Management starts with fasting, oxygen therapy, ampicillin and amikacin for seven days due to premature membrane rupture. Insidious respiratory and infectious evolution. Sudden onset of postprandial non-biliary vomiting and increase of indirect bilirubin. Given the possibility of nosocomial infection, he is started on cefepime plus dicloxacillin. X-ray of chest and abdomen shows gastromegaly (Fig. 1). Oral ingestion is resumed, with enteral stimulation, but vomiting persists so he continues to fast, a central line is installed and parenteral nutrition is started. Gastric hyperperistalsis and palpation of pyloric mass. Blood gas shows normochloraemic metabolic alkalosis. Ultrasound shows pylorus 18.8mm long, with slices showing muscle wall thickness of up to 4.3mm (Fig. 2), confirming the diagnosis of HPS.

Figure 1.
(0.07MB).

X-ray of abdomen and chest. Note the presence of gastromegaly.

Figure 2.
(0.14MB).

Pyloric ultrasound. Note increased length and thickness of muscle wall.

Surgical finding: 2cm pylorus with pearly appearance. Oral intake resumed 24h after surgery, well tolerated and accepting milk increments. Antibiotics suspended as there is no evidence of infection. Discharged home with follow-up as outpatient.

Discussion

Hypertrophic pyloric stenosis is a very rare condition in preterm infants. The literature describes an incidence rate of 1 to 2.9 cases per 1000 pre-term births.10,13,14 It is a very common cause of surgery in the first month of life. Despite the radical change of this condition's presentation in the last 10 years,23 the rarity of its presentation in preterm infants is still emphasised.12

In full-term newborns it appears from the second to the seventh week after birth, and its incidence rate is much higher than in pre-terms.10 This year, Stark et al. reported a series of 2466 newborns with HPS, 208 (8.43%) of whom were premature, compared with 2258 (91.57%) full-term babies with the problem, showing how rare this condition is in babies with less than 37 weeks of gestation (wog).10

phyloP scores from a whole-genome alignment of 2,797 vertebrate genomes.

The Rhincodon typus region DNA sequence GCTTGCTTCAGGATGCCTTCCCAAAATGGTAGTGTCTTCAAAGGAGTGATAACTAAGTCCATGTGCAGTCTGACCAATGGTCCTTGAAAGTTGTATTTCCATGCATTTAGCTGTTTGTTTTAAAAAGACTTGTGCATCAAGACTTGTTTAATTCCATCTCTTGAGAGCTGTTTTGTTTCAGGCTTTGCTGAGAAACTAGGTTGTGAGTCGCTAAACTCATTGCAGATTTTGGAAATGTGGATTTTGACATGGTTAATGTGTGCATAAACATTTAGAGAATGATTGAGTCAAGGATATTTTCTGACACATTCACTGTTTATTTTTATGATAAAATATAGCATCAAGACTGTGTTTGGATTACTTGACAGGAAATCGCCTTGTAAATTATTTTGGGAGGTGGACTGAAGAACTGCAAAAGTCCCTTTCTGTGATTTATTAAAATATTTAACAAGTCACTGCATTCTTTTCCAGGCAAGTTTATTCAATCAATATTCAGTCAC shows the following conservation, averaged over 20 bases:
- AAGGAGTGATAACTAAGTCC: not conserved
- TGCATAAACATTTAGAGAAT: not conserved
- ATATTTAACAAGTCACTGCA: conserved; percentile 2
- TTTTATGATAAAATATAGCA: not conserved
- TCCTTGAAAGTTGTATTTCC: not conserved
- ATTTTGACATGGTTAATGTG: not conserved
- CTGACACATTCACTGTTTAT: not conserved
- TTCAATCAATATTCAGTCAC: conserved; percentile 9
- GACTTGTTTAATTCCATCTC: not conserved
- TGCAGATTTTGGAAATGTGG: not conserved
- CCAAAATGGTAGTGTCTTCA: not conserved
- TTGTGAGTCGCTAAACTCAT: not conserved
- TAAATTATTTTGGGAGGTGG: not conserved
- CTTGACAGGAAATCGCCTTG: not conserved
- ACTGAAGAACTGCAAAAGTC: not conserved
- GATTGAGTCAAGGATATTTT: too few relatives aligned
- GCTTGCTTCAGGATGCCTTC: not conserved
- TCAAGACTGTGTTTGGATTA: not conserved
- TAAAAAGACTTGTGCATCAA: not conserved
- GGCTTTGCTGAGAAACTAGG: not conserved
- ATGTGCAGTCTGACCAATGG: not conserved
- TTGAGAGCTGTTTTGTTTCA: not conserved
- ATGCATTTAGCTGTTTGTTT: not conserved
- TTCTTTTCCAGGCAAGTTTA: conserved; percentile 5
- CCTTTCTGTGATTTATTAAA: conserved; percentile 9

The literature describes factors associated to preterm newborns with HPS: mothers with multiple pregnancies, exposure to macrolides and male gender10; however, the greater the prematurity, from 28 to 31 wog, a ratio of 1:1 F–M is reported. This ratio increases to 2:1 F–M from 32 to 36 wog, and for full-term NBs, the F–M ratio is 5:1.12 Our patient was of the gender primarily reported in the literature.

Predominance of the male gender has a genetic component, as the greater risk of gastrointestinal malformations in that gender is well documented, as is the risk of rotavirus infections in childhood. This suggests considerable differences in the development, maturity and function of the gastrointestinal tract between men and women.15–19

Mutations in chromosomes 2q, 3p, 5q, 7p, 11q, 16p and even in chromosome x play an important role in the development of HPS.14,17–21 However, despite a large variety of studies, it has not been possible to document a Mendelian inheritance pattern, not even when present in monozygotic twins, which supports the theory that environmental factors are fundamental in its presentation.22

Other risk factors associated to HPS are: caesarian birth and mothers smoking during pregnancy.12,13 However, caesarian birth as a risk factor is not fully clear, as in some series the birth method is consistent with maternal infection. Vaginal birth has also been described as beneficial, as it prevents hormonal cascades and stress factors in newborns. Our patient was born vaginally and therefore not affected by such a risk factor.

The association with smoking has also been attributed to tobacco substances that cause pyloric spasm and muscular hypertrophy.12,13 The mother of the NB in question denied any toxic habits.

Mothers under 20 years of age, diabetic and with a low education level have also been associated to a greater risk of HPS, as are women exposed to pesticides, as they act as endocrine disruptors.20,23 None of these factors were present in this case.